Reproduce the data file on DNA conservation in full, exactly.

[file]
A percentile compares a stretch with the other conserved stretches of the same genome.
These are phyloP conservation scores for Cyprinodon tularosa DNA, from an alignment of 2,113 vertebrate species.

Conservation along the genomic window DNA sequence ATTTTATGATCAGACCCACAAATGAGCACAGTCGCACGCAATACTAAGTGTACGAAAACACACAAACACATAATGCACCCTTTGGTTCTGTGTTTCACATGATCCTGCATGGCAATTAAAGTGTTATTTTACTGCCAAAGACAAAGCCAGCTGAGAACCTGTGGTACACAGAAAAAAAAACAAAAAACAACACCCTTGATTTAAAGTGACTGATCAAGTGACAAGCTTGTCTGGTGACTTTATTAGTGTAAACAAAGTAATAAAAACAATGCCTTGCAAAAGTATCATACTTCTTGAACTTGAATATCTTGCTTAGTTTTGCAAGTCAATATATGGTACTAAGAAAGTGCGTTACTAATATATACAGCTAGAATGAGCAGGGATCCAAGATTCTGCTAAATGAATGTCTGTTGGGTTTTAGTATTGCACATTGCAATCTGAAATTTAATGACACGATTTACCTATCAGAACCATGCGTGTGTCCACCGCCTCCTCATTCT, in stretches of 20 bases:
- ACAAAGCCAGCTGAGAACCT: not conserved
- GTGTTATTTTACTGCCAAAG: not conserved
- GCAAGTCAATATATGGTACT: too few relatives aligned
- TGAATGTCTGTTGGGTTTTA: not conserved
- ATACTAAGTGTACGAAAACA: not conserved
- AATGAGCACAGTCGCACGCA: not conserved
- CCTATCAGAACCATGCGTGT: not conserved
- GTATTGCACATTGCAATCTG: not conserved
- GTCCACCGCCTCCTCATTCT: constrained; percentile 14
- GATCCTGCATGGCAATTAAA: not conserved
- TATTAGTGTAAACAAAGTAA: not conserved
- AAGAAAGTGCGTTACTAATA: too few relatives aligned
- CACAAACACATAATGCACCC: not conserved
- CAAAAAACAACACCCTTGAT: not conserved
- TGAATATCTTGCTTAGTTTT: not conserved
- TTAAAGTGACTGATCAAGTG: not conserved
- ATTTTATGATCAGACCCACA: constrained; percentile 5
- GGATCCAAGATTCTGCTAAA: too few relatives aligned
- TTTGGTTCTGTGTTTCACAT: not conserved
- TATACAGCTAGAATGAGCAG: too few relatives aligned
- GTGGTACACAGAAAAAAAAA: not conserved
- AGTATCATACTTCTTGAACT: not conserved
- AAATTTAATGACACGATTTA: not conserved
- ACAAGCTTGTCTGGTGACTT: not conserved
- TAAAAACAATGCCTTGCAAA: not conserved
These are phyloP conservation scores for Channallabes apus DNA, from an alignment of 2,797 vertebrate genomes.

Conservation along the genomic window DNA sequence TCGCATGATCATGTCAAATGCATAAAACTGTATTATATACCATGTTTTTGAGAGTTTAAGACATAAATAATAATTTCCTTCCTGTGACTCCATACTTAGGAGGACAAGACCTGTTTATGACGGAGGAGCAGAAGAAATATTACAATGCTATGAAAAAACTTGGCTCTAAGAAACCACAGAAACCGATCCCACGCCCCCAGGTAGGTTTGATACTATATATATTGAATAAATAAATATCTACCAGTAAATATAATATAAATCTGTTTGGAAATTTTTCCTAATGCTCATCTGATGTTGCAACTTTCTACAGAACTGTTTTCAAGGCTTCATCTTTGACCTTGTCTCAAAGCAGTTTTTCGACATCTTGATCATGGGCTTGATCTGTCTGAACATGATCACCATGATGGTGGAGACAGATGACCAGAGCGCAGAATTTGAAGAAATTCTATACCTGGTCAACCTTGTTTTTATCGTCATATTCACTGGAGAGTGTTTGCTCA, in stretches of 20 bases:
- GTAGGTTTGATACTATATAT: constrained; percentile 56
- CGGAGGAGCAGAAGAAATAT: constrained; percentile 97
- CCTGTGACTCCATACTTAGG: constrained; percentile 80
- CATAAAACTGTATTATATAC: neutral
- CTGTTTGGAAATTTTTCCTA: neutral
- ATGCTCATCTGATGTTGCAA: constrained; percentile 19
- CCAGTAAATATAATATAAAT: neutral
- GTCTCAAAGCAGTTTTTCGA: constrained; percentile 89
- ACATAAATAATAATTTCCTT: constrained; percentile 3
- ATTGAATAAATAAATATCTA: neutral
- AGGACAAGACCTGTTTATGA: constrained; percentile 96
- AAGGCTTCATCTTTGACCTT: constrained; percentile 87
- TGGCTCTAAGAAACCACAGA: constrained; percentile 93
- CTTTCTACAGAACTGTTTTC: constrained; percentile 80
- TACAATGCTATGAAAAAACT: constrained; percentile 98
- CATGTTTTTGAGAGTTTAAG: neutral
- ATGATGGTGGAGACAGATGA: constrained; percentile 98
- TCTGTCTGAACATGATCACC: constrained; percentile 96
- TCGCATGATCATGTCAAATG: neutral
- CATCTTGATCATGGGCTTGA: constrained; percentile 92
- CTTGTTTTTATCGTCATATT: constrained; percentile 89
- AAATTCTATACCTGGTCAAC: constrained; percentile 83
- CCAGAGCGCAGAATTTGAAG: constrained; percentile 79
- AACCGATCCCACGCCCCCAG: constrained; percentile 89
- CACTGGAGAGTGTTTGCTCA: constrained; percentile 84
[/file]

A percentile compares a stretch with the other conserved stretches of the same genome.
These are phyloP conservation scores for Cyprinodon tularosa DNA, from an alignment of 2,113 vertebrate species.

Conservation along the genomic window DNA sequence ATTTTATGATCAGACCCACAAATGAGCACAGTCGCACGCAATACTAAGTGTACGAAAACACACAAACACATAATGCACCCTTTGGTTCTGTGTTTCACATGATCCTGCATGGCAATTAAAGTGTTATTTTACTGCCAAAGACAAAGCCAGCTGAGAACCTGTGGTACACAGAAAAAAAAACAAAAAACAACACCCTTGATTTAAAGTGACTGATCAAGTGACAAGCTTGTCTGGTGACTTTATTAGTGTAAACAAAGTAATAAAAACAATGCCTTGCAAAAGTATCATACTTCTTGAACTTGAATATCTTGCTTAGTTTTGCAAGTCAATATATGGTACTAAGAAAGTGCGTTACTAATATATACAGCTAGAATGAGCAGGGATCCAAGATTCTGCTAAATGAATGTCTGTTGGGTTTTAGTATTGCACATTGCAATCTGAAATTTAATGACACGATTTACCTATCAGAACCATGCGTGTGTCCACCGCCTCCTCATTCT, in stretches of 20 bases:
- ACAAAGCCAGCTGAGAACCT: not conserved
- GTGTTATTTTACTGCCAAAG: not conserved
- GCAAGTCAATATATGGTACT: too few relatives aligned
- TGAATGTCTGTTGGGTTTTA: not conserved
- ATACTAAGTGTACGAAAACA: not conserved
- AATGAGCACAGTCGCACGCA: not conserved
- CCTATCAGAACCATGCGTGT: not conserved
- GTATTGCACATTGCAATCTG: not conserved
- GTCCACCGCCTCCTCATTCT: constrained; percentile 14
- GATCCTGCATGGCAATTAAA: not conserved
- TATTAGTGTAAACAAAGTAA: not conserved
- AAGAAAGTGCGTTACTAATA: too few relatives aligned
- CACAAACACATAATGCACCC: not conserved
- CAAAAAACAACACCCTTGAT: not conserved
- TGAATATCTTGCTTAGTTTT: not conserved
- TTAAAGTGACTGATCAAGTG: not conserved
- ATTTTATGATCAGACCCACA: constrained; percentile 5
- GGATCCAAGATTCTGCTAAA: too few relatives aligned
- TTTGGTTCTGTGTTTCACAT: not conserved
- TATACAGCTAGAATGAGCAG: too few relatives aligned
- GTGGTACACAGAAAAAAAAA: not conserved
- AGTATCATACTTCTTGAACT: not conserved
- AAATTTAATGACACGATTTA: not conserved
- ACAAGCTTGTCTGGTGACTT: not conserved
- TAAAAACAATGCCTTGCAAA: not conserved
These are phyloP conservation scores for Channallabes apus DNA, from an alignment of 2,797 vertebrate genomes.

Conservation along the genomic window DNA sequence TCGCATGATCATGTCAAATGCATAAAACTGTATTATATACCATGTTTTTGAGAGTTTAAGACATAAATAATAATTTCCTTCCTGTGACTCCATACTTAGGAGGACAAGACCTGTTTATGACGGAGGAGCAGAAGAAATATTACAATGCTATGAAAAAACTTGGCTCTAAGAAACCACAGAAACCGATCCCACGCCCCCAGGTAGGTTTGATACTATATATATTGAATAAATAAATATCTACCAGTAAATATAATATAAATCTGTTTGGAAATTTTTCCTAATGCTCATCTGATGTTGCAACTTTCTACAGAACTGTTTTCAAGGCTTCATCTTTGACCTTGTCTCAAAGCAGTTTTTCGACATCTTGATCATGGGCTTGATCTGTCTGAACATGATCACCATGATGGTGGAGACAGATGACCAGAGCGCAGAATTTGAAGAAATTCTATACCTGGTCAACCTTGTTTTTATCGTCATATTCACTGGAGAGTGTTTGCTCA, in stretches of 20 bases:
- GTAGGTTTGATACTATATAT: constrained; percentile 56
- CGGAGGAGCAGAAGAAATAT: constrained; percentile 97
- CCTGTGACTCCATACTTAGG: constrained; percentile 80
- CATAAAACTGTATTATATAC: neutral
- CTGTTTGGAAATTTTTCCTA: neutral
- ATGCTCATCTGATGTTGCAA: constrained; percentile 19
- CCAGTAAATATAATATAAAT: neutral
- GTCTCAAAGCAGTTTTTCGA: constrained; percentile 89
- ACATAAATAATAATTTCCTT: constrained; percentile 3
- ATTGAATAAATAAATATCTA: neutral
- AGGACAAGACCTGTTTATGA: constrained; percentile 96
- AAGGCTTCATCTTTGACCTT: constrained; percentile 87
- TGGCTCTAAGAAACCACAGA: constrained; percentile 93
- CTTTCTACAGAACTGTTTTC: constrained; percentile 80
- TACAATGCTATGAAAAAACT: constrained; percentile 98
- CATGTTTTTGAGAGTTTAAG: neutral
- ATGATGGTGGAGACAGATGA: constrained; percentile 98
- TCTGTCTGAACATGATCACC: constrained; percentile 96
- TCGCATGATCATGTCAAATG: neutral
- CATCTTGATCATGGGCTTGA: constrained; percentile 92
- CTTGTTTTTATCGTCATATT: constrained; percentile 89
- AAATTCTATACCTGGTCAAC: constrained; percentile 83
- CCAGAGCGCAGAATTTGAAG: constrained; percentile 79
- AACCGATCCCACGCCCCCAG: constrained; percentile 89
- CACTGGAGAGTGTTTGCTCA: constrained; percentile 84